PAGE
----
War, losing a family member, financial problems, preparation for final exams, these are just one of many reasons that may cause a person to upset, sad or worry. Consequently, it can be serious enough to cause a mental disease, which is what we normally call "depression". Women statistically are the majority group who is diagnosed each year with either anxiety or depression. It is nearly twice as many as men. In addition, they have some unique risk factors for the disorders; they are also facing some variations of depression specific to their sex (Dennis and Charles 147). There’re several major causes of depression that may occur in women involving biological (i.e. genetics, hormones), social (social roles, discrimination), psychological (personality development), and other factors (life events) (Ernest and William 542). While these factors may be discussed independently, the combination of them with the biological aspect may increase women’s vulnerability to depression. The biological cause might be one of the primary factors that leads to the disease and also distinguishes men’s with women’s easy-to-be-infected possibility. The two primary biological factors that have been explored are derived from genetics and hormone theories. The X-link hypothesis states that the genetics material that predisposes an individual for depression is located on the X chromosomes. Consequently, women have a larger chance of receiving a depression-prone X chromosome than men and all daughters of a depressed father and non-depressed mother should be depressed (Ernest and William 543). As a result, men just have few effects according to the genetics theory. It has been said that compared to men, women experience some tidal hormones levels such as estrogen, estradiol, progesterone, and FSH (follicle-stimulating hormone) during some special periods in life can cause depression. These changes may affect mood and susceptibility to depression (Dennis and Charles 148) and will be...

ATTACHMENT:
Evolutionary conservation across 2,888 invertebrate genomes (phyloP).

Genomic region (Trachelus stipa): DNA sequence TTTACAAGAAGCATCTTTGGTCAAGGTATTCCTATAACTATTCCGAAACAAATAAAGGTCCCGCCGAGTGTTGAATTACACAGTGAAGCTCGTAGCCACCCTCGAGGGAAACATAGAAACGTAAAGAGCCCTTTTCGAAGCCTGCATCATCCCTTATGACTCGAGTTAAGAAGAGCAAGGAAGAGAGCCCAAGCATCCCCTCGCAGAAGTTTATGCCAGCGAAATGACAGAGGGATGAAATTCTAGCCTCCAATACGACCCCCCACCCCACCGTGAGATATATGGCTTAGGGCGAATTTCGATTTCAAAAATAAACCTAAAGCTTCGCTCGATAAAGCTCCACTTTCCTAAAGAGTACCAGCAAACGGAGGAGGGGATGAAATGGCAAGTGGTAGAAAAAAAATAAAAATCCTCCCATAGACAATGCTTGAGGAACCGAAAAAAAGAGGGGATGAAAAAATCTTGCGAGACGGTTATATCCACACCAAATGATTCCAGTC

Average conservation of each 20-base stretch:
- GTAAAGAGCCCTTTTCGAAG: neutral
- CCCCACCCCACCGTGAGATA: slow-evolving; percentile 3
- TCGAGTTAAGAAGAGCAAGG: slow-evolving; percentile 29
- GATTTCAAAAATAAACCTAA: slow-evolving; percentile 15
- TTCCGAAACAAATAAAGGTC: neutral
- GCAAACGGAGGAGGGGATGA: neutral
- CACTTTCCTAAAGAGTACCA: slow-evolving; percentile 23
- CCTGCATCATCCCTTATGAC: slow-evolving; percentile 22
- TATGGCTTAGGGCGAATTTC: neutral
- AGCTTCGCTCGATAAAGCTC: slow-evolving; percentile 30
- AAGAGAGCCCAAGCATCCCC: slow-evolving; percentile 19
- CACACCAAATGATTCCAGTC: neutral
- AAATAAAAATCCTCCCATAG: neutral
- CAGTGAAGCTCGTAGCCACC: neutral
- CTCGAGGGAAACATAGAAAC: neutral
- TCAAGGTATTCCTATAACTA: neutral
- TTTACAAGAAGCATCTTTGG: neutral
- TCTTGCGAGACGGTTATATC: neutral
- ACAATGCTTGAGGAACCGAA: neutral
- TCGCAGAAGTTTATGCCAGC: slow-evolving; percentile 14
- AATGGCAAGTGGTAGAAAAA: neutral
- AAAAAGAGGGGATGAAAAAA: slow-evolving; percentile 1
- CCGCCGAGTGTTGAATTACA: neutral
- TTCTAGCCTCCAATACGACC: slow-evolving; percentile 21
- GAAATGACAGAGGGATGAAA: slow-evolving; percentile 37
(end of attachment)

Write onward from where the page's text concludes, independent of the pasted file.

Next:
References: Beckham, Enerst and William Leber. Handbook of Depression. 2nd ed. New York:
The Guilford Press, 1995.
Rosenthal, M.Sara. Women & Depression. Los Angeles:
Lowell House, 2000.
Charney, Dennis and Charles Nemeroff. The Peace of Mind Prescription. New York:
Houghton Mifflin Company, 2004.
" Women and Depression" University of Michigan Depression Center. 2003-2008
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